The its global growth forecasts for 2018 and 2019 by 0.2 percentage points to 3.9%, which it says reflects increased global growth momentum and the expected impact of the Donald Trump’s tax reforms.
Global leaders reportedly warned not to be complacent
At the launch of the IMF’s latest World Economic Outlook report in Switzerland, the IMF’s managing director, Christine Lagarde, and said that the “time to repair the roof is when the sun is shining”.
“The pickup in growth has been broad-based, with notable upside surprises in Europe and Asia.”
The said that the growth had been “broad-based, with notable upside surprises in Europe and Asia”. Growth rates for many of the euro area economies had been marked up, “reflecting the stronger momentum in domestic demand and higher external demand”. The IMF’s Eurozone growth forecast is 2.2% in 2018 and 2% in 2019.
Outlook not so good for the British economy
Conversely, the IMF is expecting the British economy to slow and is forecasting growth in the UK at 1.5% in 2018 and 1.5% in 2019. This is a 0.1 percentage point downgrade for Britain in 2019.
These figures predict that Britain’s growth may not keep pace with other advanced economies, such as Germany, which has a growth forecast of 2.3% in 2018 and 2% in 2019 and France, which has a growth forecast of 1.9% in 2018 and 1.9% in 2019.
Lord Jim O’Neill reportedly tells BBC UK should be prepared for more “economically optimistic 2018”
However, on Monday, former Conservative Treasury minister Lord Jim O’Neill, reportedly said that Britain should be prepared for a more “economically optimistic” 2018 because of the good news surrounding global growth.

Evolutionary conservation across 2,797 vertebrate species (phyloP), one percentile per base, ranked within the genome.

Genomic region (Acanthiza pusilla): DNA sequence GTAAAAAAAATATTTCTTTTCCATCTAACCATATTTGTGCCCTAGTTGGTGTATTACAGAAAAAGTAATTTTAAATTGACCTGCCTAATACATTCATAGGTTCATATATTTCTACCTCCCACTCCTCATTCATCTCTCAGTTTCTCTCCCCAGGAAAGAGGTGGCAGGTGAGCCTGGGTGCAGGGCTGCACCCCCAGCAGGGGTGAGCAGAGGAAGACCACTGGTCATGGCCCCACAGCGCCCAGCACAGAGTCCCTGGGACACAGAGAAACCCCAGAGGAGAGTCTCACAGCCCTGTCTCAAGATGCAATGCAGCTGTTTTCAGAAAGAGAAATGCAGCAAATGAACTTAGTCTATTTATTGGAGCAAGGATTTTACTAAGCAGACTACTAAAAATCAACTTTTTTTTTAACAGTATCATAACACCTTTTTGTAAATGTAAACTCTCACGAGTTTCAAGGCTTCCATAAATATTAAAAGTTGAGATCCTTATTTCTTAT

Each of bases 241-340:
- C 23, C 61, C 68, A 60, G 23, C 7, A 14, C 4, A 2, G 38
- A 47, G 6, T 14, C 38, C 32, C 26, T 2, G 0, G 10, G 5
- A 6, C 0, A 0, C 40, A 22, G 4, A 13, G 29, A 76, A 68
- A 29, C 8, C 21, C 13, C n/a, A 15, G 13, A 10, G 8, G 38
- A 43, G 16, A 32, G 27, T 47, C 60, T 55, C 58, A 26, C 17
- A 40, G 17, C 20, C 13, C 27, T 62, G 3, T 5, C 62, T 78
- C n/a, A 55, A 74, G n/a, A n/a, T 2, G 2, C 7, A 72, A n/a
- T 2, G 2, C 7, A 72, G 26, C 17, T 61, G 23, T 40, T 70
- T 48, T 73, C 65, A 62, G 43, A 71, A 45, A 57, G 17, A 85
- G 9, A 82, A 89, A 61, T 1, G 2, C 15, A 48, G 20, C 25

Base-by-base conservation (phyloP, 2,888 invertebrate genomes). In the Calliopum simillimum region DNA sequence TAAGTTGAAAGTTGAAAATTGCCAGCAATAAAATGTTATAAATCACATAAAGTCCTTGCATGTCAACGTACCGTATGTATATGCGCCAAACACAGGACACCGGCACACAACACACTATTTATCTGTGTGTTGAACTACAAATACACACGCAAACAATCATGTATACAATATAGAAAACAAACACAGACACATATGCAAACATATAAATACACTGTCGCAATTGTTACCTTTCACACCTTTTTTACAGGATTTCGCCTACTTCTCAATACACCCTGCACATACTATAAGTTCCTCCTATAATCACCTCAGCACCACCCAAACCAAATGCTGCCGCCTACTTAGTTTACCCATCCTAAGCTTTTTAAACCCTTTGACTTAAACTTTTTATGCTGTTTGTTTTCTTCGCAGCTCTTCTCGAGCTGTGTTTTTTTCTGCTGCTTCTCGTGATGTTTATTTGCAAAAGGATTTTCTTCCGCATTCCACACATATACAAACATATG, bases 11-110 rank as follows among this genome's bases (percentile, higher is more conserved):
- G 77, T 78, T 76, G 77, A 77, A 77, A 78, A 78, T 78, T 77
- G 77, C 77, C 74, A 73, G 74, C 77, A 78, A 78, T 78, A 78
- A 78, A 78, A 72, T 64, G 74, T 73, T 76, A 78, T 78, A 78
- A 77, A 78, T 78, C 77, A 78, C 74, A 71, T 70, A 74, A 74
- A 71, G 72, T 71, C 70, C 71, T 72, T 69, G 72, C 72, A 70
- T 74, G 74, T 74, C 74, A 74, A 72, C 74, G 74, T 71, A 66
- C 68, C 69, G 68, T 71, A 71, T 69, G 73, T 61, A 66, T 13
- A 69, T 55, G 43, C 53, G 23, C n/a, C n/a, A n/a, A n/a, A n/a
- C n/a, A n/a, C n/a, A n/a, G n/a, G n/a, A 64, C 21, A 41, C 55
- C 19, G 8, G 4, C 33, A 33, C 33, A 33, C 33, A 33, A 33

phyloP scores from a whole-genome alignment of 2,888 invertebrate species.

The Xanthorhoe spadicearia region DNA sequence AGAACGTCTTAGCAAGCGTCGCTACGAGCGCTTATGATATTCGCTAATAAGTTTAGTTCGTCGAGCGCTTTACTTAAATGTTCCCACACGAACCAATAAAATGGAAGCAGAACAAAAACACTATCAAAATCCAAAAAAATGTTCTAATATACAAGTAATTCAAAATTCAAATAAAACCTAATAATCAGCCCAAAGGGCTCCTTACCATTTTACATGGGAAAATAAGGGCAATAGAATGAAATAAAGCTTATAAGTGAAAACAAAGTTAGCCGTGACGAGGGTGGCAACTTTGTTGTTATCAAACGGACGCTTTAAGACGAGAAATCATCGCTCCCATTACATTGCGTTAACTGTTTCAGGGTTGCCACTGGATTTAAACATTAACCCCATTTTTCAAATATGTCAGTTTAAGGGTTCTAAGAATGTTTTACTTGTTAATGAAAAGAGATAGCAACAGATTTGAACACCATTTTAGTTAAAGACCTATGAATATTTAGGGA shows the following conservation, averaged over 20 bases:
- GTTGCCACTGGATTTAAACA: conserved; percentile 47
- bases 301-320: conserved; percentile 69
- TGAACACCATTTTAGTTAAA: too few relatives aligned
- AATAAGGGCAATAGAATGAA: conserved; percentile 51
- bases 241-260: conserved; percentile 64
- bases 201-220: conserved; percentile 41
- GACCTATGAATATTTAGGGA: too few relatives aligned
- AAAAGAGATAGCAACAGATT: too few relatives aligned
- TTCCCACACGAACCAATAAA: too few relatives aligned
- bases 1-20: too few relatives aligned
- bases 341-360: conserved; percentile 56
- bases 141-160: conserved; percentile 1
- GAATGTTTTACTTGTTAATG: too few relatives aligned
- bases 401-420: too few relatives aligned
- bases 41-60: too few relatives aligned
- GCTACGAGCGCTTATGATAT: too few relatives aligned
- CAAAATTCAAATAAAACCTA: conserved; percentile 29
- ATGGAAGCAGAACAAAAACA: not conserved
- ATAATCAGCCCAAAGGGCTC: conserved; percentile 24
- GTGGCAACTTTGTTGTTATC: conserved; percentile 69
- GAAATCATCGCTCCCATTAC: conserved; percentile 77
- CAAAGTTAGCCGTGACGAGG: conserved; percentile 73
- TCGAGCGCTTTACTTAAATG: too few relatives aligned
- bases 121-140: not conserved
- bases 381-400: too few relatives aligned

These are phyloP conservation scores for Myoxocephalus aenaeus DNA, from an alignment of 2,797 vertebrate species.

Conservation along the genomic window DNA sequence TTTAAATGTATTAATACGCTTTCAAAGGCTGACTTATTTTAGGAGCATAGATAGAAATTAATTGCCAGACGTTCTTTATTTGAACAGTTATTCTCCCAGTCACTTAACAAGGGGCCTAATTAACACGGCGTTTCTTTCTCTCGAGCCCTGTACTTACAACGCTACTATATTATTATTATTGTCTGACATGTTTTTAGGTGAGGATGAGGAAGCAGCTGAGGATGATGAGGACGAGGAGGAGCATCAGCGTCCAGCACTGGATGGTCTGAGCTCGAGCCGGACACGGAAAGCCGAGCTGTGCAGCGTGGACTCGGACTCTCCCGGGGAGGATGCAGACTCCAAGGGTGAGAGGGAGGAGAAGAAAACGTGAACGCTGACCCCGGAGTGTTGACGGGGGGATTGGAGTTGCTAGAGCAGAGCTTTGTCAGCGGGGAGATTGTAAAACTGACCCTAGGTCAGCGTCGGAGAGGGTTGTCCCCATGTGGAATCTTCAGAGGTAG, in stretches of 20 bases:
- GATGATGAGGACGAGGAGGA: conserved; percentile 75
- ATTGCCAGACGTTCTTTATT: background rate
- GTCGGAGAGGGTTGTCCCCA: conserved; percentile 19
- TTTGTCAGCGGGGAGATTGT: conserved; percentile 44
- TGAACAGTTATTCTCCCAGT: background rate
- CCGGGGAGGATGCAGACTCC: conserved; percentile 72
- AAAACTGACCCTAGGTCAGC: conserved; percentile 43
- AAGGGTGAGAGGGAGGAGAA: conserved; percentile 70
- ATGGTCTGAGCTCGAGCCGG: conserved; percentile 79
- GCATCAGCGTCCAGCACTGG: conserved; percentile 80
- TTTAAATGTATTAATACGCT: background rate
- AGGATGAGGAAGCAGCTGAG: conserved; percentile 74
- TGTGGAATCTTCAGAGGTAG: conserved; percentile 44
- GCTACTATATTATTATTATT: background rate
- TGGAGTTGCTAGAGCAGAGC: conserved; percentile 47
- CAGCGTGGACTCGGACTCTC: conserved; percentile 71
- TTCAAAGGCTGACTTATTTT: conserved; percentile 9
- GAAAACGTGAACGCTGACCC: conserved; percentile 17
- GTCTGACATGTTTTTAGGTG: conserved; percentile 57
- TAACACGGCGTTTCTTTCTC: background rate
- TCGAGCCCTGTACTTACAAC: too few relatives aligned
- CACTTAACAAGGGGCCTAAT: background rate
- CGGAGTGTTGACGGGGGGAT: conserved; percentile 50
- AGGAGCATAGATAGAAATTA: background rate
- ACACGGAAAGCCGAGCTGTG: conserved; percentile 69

He reportedly said that predictions surrounding the negative effects of Brexit were probably going to be “dwarfed” by “more positive figures”.
According to the BBC, Lord O’Neill believes that the growth forecasts for the UK are likely to be upgraded. He reportedly admitted that he wouldn’t have previously thought the UK economy “would be as robust as it currently seems” and said that some parts of Britain, “led by the north-west” were doing much better than many appreciated.
He told reporter Kamal Ahmed: “As well as this crucial fact, the rest of the world is also doing way better than many people would have thought a year ago, so it makes it easier for the UK.”
Earlier this month, that a ‘no-deal’ Brexit could lead to “a lost decade of lower growth”, following the release of research the mayor had commissioned from Cambridge Econometrics.